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Scholars Day: April 11, 2012

The Roles and Treatment of Women During World War I as a Result of Their Gender

When Britain became deeply entrenched in World War I, British men and women set their minds to becoming part of the war effort. Even though both genders wished to contribute, men traveled a much easier road towards their goal. Men were allowed to contribute in wider ranging capacities and faced less resistance in their attempts at contribution. They volunteered and were applauded for their patriotism and doing what was required of them. Women on the other hand faced bounds of reluctance in their eagerness to contribute to the war effort in traditional and non-traditional female roles. Even once they were allowed to expand their levels of contribution they were continually scrutinized and undermined because of their gender.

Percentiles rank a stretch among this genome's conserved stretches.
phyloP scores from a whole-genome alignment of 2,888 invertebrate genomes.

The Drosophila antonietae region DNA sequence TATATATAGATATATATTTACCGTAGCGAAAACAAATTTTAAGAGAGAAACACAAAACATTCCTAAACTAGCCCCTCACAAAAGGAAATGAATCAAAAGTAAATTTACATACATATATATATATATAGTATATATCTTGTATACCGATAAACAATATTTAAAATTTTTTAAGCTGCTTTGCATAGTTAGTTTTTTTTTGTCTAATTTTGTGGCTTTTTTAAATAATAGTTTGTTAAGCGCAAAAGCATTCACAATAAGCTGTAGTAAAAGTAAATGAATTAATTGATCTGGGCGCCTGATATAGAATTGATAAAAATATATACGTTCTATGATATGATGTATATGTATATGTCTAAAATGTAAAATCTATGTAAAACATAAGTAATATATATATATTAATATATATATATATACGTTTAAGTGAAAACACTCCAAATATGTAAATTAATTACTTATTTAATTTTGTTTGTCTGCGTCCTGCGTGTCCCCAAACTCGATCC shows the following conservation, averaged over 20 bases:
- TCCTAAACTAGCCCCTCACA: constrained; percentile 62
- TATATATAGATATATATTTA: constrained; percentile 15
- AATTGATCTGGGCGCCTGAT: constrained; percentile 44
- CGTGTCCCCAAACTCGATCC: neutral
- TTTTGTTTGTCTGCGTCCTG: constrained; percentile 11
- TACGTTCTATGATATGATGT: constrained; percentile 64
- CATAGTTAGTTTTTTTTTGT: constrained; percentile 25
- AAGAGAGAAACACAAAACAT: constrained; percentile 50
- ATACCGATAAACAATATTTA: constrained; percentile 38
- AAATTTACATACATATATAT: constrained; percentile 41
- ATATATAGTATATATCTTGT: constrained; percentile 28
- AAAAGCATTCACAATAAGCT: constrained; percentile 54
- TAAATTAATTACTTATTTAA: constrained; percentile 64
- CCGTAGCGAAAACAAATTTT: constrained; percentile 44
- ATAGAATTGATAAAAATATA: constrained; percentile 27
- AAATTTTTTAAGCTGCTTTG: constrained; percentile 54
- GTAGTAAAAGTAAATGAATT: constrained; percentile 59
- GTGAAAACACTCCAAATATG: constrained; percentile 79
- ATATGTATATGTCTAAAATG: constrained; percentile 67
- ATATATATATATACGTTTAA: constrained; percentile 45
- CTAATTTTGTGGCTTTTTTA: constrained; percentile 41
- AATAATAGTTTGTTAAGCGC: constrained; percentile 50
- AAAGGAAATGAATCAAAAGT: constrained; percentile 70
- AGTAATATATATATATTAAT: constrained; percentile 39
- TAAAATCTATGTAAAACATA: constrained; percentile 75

Please note that presentation times are approximate. If you are interested in attending sessions with multiple presentations, please be in the room at the start of the session.
Presenters: Natalie Hare (Undergraduate Student)
Angelo Nuccie (Undergraduate Student)
Joseph Patton (Undergraduate Student)
Topic: History
Location: 219 Hartwell
Time: 1:15 pm Session III